Home Health & Food WHO launches new app to curb skin cancer

WHO launches new app to curb skin cancer

by James Davies

Oluwatobiloba Jaiyeola

The World Health Organisation has announced the launch of a new mobile application that would help curb skin cancer.

The application, according to the WHO, is to help protects individuals’ from excessive ultraviolet exposure, a key cause of skin cancer and other ultraviolet-related diseases.

The WHO said the app will enable individuals to be aware of when to use sun protection, adding that it will help to lessen the burden of skin cancer and UV-related eye damage, globally.

According to the WHO, the app is programmed to give localised information regarding radiation levels in UV and also, highlight time slots when protection from the sun is necessary.

The global health agency said the launch of the SunSmart Global UV app was done in collaboration with, the World Meteorological Organisation, the United Nations Environment Programme, and the International Labour Organisation.

The WHO director, Department of Environment, Climate Change and Health, Dr. Maria Neira, said, “Evidence shows that overexposure to UV is the major cause of skin cancer. 

“So it’s vital for people to know when and how to protect ourselves.

“We encourage everyone to use the application to protect themselves and their children, and to make this a daily habit.”

Although, the sun is necessary for everyone majorly for the production of Vitamin D because it assists to prevent the occurrence of bone diseases like rickets, osteomalacia and osteoporosis. 

The WHO however said too much sun can be hazardous, and even life-threatening. 

According to the WHO, in 2020, an estimated more than 1.5 million skin cancer cases were diagnosed globally, adding that over 120,000 individuals around the world also died from this very preventable disease.

The WHO noted saying, “one of the main factors contributing to these cancers is excess UV radiation from thinning of the earth’s stratospheric ozone layer resulting from the release of certain manmade chemicals.

“Under the international treaty known as the Montreal Protocol, all United Nations Member States are phasing out the production and consumption of those substances according to a specific timetable.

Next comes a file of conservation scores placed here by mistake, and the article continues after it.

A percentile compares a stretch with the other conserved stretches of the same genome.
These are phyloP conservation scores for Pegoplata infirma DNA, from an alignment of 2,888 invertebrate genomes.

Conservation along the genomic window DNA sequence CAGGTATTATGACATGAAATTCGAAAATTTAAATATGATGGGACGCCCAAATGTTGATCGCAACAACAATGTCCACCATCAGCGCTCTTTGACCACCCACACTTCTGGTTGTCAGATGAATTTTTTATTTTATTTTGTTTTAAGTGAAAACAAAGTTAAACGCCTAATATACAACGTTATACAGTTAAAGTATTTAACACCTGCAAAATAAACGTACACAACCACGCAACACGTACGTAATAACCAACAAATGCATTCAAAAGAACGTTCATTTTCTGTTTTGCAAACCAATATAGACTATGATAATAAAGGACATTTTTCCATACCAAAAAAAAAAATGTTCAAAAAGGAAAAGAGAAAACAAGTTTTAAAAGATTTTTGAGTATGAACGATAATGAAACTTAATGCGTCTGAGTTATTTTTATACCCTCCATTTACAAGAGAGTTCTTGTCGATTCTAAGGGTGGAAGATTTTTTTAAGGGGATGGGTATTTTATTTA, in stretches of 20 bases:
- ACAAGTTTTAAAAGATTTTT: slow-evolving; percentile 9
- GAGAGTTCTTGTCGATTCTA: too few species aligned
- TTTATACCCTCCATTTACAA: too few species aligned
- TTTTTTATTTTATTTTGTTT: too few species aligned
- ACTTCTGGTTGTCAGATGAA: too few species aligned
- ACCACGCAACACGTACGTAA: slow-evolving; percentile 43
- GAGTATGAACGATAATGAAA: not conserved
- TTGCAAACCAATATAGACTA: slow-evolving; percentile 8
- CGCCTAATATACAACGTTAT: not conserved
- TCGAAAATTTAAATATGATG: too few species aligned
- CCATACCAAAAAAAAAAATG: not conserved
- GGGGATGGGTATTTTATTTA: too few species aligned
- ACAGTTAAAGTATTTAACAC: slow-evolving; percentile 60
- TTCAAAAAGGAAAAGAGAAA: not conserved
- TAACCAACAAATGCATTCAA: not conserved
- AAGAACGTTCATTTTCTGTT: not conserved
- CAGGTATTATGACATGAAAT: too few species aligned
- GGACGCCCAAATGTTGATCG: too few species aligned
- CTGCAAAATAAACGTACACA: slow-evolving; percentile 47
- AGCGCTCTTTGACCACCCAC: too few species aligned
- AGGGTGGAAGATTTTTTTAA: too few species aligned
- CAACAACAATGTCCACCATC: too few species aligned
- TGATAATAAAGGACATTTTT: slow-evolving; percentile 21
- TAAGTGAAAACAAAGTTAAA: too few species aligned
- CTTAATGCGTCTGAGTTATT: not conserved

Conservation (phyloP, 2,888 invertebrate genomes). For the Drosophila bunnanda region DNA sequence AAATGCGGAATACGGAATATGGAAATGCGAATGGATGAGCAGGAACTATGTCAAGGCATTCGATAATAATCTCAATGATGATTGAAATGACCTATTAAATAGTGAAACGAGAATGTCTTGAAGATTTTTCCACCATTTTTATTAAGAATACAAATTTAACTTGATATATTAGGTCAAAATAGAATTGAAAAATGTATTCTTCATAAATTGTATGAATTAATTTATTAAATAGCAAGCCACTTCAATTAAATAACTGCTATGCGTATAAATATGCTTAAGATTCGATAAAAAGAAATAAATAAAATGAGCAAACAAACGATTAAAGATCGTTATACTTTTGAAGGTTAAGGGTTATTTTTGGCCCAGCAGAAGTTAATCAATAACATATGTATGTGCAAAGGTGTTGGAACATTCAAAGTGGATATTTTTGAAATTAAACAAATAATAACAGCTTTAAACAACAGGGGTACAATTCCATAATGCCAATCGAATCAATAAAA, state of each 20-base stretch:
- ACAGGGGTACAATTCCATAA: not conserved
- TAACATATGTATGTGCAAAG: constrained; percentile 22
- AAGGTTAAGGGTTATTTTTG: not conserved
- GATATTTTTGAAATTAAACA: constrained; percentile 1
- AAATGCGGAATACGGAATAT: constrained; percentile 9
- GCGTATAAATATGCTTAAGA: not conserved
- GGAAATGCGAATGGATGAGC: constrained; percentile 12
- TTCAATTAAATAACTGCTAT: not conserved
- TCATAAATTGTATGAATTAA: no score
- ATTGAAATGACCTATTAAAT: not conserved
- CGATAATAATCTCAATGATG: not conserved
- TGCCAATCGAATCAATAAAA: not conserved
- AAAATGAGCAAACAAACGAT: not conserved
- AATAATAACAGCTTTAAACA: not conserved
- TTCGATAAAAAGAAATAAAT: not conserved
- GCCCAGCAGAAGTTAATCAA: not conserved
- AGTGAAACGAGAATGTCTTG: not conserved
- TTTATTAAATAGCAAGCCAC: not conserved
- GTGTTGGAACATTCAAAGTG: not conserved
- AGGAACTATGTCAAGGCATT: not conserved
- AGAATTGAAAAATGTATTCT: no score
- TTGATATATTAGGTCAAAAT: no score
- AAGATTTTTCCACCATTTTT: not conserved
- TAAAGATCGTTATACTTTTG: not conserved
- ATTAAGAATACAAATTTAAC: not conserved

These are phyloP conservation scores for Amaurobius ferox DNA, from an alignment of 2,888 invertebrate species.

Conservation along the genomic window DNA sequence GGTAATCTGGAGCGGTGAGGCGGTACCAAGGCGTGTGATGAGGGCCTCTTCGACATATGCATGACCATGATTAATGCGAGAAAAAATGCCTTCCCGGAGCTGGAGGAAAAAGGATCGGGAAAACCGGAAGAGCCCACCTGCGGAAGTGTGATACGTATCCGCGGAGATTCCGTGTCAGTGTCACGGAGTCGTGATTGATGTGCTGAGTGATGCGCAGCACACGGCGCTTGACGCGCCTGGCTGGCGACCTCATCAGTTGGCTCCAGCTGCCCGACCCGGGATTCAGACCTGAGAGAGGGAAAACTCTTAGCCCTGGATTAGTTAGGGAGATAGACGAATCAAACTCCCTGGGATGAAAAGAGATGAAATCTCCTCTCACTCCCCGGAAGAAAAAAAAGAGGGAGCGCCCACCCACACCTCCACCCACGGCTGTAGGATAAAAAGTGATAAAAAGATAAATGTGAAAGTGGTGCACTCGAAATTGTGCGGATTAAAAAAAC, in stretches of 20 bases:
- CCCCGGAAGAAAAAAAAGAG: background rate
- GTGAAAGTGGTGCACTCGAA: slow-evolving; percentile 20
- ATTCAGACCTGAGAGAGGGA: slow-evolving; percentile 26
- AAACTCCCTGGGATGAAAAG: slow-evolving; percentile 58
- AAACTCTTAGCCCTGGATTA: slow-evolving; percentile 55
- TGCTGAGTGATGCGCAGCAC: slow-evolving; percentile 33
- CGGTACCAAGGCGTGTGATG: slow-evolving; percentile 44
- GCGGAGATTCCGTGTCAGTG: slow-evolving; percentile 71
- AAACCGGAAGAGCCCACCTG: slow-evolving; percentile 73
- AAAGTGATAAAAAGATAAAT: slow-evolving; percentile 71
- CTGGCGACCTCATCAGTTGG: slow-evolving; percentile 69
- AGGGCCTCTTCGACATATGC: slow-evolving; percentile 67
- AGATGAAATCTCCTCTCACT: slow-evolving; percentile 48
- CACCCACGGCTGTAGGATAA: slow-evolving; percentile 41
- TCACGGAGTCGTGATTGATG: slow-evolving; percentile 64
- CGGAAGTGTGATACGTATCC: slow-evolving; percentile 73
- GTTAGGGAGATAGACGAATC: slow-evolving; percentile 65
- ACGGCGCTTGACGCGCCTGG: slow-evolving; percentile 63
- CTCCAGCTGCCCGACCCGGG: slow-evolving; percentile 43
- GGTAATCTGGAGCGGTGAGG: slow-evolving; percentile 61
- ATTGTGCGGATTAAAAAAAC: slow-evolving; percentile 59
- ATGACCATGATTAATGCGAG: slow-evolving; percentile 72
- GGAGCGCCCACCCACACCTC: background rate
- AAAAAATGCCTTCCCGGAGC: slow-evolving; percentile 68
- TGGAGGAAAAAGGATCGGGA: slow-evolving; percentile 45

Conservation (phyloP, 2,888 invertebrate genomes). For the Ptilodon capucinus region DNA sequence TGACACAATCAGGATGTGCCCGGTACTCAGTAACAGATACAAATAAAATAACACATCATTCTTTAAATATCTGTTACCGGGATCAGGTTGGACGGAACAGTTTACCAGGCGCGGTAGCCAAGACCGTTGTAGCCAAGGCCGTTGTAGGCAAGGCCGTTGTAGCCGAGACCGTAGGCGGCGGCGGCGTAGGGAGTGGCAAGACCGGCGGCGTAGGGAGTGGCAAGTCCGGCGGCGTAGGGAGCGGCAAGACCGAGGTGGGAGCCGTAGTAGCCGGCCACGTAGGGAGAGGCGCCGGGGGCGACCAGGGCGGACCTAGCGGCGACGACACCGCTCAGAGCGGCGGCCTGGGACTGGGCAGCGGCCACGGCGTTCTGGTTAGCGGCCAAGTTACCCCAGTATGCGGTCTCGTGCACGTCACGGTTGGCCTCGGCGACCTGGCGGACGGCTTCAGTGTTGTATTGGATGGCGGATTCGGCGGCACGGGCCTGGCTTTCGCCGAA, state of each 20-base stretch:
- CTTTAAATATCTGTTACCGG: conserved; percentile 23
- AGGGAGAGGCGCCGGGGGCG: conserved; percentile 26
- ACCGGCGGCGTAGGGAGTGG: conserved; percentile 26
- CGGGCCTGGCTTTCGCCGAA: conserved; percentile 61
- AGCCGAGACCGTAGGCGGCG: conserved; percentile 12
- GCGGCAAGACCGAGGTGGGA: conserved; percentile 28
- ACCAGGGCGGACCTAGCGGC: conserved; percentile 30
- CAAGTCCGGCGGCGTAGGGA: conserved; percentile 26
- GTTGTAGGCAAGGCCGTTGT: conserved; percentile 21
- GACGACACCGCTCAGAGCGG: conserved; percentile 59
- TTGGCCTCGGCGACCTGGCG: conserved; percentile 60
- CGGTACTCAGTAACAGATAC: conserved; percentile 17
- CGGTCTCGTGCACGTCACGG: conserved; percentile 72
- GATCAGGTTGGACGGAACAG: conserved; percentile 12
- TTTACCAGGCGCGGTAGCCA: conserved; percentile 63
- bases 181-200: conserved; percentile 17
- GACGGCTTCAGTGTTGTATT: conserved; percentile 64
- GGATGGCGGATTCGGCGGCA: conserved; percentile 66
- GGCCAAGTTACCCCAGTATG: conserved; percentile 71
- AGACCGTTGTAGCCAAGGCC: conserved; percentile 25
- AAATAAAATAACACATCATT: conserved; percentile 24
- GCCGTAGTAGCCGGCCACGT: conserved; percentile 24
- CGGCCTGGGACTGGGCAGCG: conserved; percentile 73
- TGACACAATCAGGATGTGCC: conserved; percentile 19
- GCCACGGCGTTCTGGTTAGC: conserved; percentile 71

“As a result of these continuing efforts, the ozone level is projected to recover by mid-century. In the meantime, individuals need to be particularly cautious to protect themselves from receiving too much UV exposure – this is where the UV app plays an important awareness role,” it said.

The Executive Secretary of UNEP’s Ozone Secretariat, Ms. Meg Seki, said, “The Montreal Protocol protects the stratospheric ozone layer which, in turn, protects human health and the environment by blocking most of the sun’s harmful ultraviolet radiation from reaching the earth’s surface.

“Skin cancer can result from overexposure to the sun, so everyone must remain vigilant and ensure they protect themselves adequately with hats and sunscreen. 

“The SunSmart app is a fantastic UV monitoring tool, and I would encourage everyone to use it,” she said.

The global health agency said, “The UV App has been launched to coincide with the first day of summer in the northern hemisphere. By increasing the public’s awareness and helping to reduce the incidence of skin cancer, this application ultimately supports the achievement of UN Sustainable Development Goal 3, which aims to ensure healthy lives and well-being worldwide by 2030.”

In addition, “Much of UV-related illness and death can be avoided through a set of simple prevention measures such as limit time in the midday sun, seek shade when UV rays are most intense, wear protective clothing, hats, and sunglasses, and use a broad-spectrum sunscreen of sun protection.

“Protecting children from extended periods in the sun is particularly important as excessive sun exposure during these early years can significantly increase the risk of UV-related diseases later in life,” it said.

The UN health agency added, “The SunSmart Global UV app is available free of charge at both the Apple App and Google Play stores. 

“It provides exposure, a major cause of skin cancer and other UV-related diseases.  

“Also, the app provides five-day UV and weather forecasts at searchable locations.

“The app allows the inclusion of national and local data streams and adaptation to multiple languages – it is currently available in Chinese, English, French, German, Russian, Dutch, and Spanish.”

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